And through this process I learned two lessons, which eventually influenced my teaching style today:

  1. It’s important to understand the fundamentals and how to apply them in the software. Tool training is, and should be, integrated into the learning process. I’ve taken classes where I was presented a problem with a goal in mind, but expected to figure out how to do it with little guidance. To often, educators don’t want to teach software, only theory. But teachers need to help with application and tool training. Sure, software tutorials can be found online and students need to be resourceful; but applying and handling type is a craft, much like playing music. For example, music teachers do not just hand over a sheet of music, share a recording of the song, and then expect a student to recreate it. Once the tool is learned, constant practice is needed. It takes finesse and feeling to make type sing.
  2. The mindset of design is very important. In my perpetual learning of design (and yes, to this day I’m still learning), it’s crucial to know the WHY, as well as the HOW. If one doesn’t understand why parts of the process is essential to the whole, then one won’t understand how to prioritize when things change. The mindset helps to apply, add new and change processes while maintaining integrity when there shifts in the field.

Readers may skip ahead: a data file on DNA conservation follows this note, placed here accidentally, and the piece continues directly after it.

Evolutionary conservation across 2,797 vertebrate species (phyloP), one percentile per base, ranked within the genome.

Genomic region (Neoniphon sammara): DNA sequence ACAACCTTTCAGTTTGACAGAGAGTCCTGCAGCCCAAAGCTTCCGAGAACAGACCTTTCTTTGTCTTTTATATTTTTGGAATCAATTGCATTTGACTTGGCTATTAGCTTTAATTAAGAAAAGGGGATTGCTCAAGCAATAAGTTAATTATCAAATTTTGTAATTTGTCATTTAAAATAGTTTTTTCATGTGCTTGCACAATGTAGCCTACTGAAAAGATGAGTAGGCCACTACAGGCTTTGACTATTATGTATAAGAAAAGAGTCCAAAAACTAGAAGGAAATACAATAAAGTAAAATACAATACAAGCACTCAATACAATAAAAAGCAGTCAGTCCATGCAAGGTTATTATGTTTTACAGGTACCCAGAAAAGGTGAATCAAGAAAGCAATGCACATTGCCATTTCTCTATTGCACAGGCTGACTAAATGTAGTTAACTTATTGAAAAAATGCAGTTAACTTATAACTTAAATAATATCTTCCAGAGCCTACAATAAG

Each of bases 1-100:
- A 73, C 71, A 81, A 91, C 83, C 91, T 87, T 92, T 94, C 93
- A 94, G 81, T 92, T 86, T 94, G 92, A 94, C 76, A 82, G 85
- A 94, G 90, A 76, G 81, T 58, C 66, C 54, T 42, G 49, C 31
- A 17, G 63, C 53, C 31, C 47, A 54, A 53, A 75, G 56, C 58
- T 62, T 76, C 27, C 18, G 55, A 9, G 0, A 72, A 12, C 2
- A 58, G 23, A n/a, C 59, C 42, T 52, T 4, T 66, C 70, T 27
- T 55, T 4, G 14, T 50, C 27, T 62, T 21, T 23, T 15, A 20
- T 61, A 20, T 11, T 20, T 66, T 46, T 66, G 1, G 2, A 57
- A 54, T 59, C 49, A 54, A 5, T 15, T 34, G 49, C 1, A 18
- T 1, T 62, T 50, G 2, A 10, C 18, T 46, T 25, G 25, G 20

In my 22-year design career, I’ve seen typesetting houses come and go, photographers struggle in the popularity of stock photos, and print shops shift from to digital just to stay in the game. Be assured that there will be more shifts coming in the field of design. This is why I think we need to keep adjusting and updating our skills so we can handle whatever design challenge comes along.

What won’t change is how people naturally read and the psychology of how design communicates. Humans are visual. And that’s why the fundamentals are important.